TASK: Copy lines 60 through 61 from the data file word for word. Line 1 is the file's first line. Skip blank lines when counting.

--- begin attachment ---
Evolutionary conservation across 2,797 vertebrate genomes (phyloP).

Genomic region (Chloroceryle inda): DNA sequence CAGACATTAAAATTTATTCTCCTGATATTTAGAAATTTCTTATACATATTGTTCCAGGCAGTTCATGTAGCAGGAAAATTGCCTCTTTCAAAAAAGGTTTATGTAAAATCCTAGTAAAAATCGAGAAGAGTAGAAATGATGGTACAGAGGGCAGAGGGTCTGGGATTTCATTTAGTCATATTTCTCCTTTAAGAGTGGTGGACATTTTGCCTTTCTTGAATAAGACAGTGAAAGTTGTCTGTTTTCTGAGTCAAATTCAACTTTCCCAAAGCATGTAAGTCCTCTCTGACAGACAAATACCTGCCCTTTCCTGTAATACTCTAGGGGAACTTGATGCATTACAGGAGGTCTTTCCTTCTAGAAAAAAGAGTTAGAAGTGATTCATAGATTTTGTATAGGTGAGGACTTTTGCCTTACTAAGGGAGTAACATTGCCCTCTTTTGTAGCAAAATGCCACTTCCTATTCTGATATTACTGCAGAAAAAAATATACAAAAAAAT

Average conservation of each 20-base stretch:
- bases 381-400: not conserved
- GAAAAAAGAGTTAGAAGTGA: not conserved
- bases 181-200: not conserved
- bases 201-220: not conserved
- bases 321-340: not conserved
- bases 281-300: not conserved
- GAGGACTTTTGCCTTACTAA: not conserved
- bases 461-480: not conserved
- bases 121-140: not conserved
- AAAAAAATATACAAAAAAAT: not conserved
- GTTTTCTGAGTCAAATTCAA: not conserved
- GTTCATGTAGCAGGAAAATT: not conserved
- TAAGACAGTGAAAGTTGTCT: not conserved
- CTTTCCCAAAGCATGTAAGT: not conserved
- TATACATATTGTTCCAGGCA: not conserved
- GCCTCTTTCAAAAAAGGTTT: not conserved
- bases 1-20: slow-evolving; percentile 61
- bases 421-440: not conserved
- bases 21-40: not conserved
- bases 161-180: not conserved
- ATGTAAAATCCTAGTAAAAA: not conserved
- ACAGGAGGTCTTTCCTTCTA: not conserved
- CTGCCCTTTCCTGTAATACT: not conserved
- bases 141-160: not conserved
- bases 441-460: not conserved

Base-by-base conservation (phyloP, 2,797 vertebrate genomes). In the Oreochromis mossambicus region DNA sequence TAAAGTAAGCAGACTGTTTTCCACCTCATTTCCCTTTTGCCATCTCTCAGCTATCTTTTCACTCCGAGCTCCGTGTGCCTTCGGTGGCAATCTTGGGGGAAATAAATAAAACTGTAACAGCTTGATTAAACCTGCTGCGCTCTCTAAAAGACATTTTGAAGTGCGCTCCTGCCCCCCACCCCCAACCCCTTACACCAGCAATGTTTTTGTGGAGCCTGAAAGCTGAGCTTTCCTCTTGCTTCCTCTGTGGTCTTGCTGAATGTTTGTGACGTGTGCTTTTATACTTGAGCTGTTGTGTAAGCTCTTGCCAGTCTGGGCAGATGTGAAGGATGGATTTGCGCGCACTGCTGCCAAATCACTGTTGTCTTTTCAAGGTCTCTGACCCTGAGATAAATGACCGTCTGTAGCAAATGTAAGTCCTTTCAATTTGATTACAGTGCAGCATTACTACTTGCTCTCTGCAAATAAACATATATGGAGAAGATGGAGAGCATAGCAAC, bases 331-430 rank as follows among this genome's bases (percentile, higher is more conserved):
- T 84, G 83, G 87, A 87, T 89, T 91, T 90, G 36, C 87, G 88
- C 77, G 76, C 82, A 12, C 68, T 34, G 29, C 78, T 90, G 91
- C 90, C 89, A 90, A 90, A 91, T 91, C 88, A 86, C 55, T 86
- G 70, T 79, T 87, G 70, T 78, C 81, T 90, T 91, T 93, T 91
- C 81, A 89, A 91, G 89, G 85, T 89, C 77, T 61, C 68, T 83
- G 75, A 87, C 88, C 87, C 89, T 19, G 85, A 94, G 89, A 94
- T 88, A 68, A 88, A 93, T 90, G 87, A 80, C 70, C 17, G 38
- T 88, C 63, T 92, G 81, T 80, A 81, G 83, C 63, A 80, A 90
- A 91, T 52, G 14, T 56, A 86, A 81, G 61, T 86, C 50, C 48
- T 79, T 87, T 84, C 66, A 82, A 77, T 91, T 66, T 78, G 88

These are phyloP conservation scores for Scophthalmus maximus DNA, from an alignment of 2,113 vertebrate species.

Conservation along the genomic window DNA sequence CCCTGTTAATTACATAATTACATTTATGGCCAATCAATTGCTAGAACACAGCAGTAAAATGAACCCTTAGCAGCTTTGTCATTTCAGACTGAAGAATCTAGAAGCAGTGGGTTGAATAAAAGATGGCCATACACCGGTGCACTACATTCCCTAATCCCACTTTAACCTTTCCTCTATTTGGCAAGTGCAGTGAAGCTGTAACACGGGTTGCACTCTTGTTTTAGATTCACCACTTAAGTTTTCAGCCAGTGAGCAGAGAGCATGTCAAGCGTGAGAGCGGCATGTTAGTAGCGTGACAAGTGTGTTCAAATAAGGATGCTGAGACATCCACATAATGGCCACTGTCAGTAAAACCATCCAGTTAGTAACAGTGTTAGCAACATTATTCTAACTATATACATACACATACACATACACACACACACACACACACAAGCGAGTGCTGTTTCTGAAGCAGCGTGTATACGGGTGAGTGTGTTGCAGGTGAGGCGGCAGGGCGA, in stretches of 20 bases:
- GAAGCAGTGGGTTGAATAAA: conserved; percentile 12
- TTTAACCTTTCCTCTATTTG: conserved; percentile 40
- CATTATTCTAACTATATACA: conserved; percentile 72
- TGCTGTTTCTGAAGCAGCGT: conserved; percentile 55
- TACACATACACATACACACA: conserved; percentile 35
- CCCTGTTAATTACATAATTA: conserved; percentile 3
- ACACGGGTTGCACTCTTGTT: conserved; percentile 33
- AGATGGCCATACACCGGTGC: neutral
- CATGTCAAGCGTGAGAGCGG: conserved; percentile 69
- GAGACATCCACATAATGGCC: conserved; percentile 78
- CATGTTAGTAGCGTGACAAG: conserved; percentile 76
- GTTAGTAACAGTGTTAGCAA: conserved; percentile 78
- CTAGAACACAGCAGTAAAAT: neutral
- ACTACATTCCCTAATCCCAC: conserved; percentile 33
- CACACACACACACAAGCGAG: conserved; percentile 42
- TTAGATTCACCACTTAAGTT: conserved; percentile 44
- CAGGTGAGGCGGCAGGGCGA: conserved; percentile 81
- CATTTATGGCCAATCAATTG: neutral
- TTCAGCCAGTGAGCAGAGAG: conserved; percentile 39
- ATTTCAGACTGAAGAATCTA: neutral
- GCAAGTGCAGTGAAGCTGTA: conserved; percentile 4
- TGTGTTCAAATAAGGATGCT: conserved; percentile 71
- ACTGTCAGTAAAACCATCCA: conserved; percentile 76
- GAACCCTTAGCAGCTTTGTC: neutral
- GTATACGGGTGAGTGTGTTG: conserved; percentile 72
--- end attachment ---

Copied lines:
- TTCAGCCAGTGAGCAGAGAG: conserved; percentile 39
- ATTTCAGACTGAAGAATCTA: neutral